23 April 1912
Talk to Bethel Literary Society
Metropolitan African Methodist Episcopal Church
M Street, NW, Washington, D.C.
Notes by Joseph H. Hannen
As I stand here tonight and look upon this assembly, I am reminded curiously of a beautiful bouquet of violets gathered together in varying colors, dark and light. This is an evidence and indication that the United States of America is a just and free government, for I see black and white seated together in perfect harmony and agreement. Hearts are united. This just government makes such a meeting possible. You should thank God continually that you enjoy the security and protection of a government which furthers your development and rules with impartial equity and equality toward all, even as a father; for in the human world there is no greater blessing. This evening I will speak to you upon scientific subjects.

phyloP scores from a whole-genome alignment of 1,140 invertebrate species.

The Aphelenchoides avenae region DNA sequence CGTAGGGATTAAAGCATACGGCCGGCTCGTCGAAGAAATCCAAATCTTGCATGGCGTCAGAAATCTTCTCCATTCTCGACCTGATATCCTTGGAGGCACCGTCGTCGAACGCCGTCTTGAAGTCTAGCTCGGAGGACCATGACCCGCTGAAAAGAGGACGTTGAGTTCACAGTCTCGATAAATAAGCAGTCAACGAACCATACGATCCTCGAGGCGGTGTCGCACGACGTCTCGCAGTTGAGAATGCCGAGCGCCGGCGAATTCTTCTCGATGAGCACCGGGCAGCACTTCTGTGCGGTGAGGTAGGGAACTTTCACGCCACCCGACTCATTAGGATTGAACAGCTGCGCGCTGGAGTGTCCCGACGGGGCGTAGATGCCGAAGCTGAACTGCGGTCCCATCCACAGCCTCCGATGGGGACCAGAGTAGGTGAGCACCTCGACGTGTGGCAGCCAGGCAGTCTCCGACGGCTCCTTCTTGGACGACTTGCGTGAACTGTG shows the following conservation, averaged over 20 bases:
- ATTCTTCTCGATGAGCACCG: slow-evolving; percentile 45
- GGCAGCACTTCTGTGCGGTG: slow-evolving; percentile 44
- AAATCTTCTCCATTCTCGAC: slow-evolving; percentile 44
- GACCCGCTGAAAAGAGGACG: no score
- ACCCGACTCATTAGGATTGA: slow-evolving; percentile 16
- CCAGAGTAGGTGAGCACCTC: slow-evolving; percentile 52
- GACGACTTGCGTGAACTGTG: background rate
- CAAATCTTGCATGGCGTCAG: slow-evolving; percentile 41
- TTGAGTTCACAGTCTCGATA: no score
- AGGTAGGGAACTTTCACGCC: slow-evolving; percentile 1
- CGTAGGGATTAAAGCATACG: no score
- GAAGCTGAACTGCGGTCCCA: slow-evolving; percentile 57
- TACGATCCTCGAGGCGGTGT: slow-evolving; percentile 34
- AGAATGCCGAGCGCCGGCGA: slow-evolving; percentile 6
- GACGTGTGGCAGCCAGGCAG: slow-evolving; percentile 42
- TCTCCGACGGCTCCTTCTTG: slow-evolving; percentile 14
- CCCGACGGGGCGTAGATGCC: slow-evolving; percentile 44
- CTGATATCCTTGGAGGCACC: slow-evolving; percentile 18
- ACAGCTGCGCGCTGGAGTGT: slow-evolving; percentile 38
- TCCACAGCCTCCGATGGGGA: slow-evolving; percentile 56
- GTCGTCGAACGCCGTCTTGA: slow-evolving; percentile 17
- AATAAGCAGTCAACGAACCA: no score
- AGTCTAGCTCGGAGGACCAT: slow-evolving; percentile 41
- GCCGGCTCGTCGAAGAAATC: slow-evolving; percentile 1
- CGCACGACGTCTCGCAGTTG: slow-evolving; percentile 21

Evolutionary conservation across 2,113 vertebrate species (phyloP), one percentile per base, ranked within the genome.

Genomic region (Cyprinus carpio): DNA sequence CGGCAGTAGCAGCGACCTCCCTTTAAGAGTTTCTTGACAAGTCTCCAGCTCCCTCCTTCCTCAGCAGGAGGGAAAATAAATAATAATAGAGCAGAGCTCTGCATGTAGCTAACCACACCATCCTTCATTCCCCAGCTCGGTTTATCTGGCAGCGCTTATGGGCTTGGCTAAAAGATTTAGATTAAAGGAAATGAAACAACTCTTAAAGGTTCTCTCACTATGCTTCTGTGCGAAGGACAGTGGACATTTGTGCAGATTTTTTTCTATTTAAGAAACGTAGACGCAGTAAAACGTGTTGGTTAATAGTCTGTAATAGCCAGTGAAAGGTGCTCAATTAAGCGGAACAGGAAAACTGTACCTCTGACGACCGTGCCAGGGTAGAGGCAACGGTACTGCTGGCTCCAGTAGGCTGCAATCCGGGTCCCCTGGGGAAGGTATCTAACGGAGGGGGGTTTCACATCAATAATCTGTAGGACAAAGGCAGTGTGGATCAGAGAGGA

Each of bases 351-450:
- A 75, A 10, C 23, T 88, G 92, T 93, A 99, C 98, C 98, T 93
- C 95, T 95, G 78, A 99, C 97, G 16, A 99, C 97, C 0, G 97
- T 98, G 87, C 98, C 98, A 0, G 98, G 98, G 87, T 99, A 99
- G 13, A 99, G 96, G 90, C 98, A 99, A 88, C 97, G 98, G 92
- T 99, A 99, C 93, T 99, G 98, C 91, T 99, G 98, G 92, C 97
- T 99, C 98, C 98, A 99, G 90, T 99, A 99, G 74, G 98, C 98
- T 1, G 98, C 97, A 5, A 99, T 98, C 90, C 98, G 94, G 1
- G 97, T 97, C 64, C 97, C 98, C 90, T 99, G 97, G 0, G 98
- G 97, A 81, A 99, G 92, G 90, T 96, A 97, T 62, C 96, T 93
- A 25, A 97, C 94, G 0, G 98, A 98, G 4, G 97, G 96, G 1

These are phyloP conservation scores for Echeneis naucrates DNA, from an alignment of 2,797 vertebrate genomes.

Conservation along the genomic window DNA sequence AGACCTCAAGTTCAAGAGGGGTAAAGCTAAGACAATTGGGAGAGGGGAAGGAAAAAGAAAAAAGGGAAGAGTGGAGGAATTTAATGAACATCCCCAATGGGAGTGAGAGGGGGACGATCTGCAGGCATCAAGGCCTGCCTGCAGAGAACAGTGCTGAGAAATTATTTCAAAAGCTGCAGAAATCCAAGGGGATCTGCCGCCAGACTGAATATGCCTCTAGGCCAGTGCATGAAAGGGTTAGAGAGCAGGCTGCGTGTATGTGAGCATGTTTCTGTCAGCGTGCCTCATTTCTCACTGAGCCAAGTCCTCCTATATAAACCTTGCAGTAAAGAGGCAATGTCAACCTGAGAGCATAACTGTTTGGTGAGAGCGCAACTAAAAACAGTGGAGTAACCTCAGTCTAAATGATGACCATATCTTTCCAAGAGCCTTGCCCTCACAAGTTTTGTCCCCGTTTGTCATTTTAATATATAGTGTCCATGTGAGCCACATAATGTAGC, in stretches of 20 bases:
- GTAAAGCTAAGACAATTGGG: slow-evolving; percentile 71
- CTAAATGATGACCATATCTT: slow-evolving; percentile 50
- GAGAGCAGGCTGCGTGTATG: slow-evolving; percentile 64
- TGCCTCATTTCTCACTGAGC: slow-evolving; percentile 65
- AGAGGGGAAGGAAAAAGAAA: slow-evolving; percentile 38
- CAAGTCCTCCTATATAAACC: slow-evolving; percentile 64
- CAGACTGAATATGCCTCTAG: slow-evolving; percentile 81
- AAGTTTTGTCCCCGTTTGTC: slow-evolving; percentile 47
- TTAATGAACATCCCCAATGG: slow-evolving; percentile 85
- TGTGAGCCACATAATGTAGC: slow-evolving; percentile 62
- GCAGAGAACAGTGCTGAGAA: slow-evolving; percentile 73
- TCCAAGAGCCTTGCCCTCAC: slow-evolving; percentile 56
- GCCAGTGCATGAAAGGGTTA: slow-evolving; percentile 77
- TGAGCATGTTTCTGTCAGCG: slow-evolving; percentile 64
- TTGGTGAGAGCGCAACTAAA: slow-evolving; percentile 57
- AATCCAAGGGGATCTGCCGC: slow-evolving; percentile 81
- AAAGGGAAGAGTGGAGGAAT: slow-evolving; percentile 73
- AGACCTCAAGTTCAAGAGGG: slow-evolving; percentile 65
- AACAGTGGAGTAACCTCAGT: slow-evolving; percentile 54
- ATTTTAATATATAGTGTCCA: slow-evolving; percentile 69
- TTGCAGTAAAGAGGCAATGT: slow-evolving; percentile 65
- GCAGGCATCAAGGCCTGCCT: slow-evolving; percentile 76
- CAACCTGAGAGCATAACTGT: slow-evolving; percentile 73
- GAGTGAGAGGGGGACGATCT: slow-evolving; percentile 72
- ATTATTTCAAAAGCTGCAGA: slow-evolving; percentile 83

The virtues of humanity are many, but science is the most noble of them all. The distinction which man enjoys above and beyond the station of the animal is due to this paramount virtue. It is a bestowal of God; it is not material; it is divine. Science is an effulgence of the Sun of Reality, the power of investigating and discovering the verities of the universe, the means by which man finds a pathway to God. All the powers and attributes of man are human and hereditary in origin -- outcomes of nature's processes -- except the intellect, which is supernatural. Through intellectual and intelligent inquiry science is the discoverer of all things. It unites present and past, reveals the history of bygone nations and events, and confers upon man today the essence of all human knowledge and attainment throughout the ages. By intellectual processes and logical deductions of reason this superpower in man can penetrate the mysteries of the future and anticipate its happenings.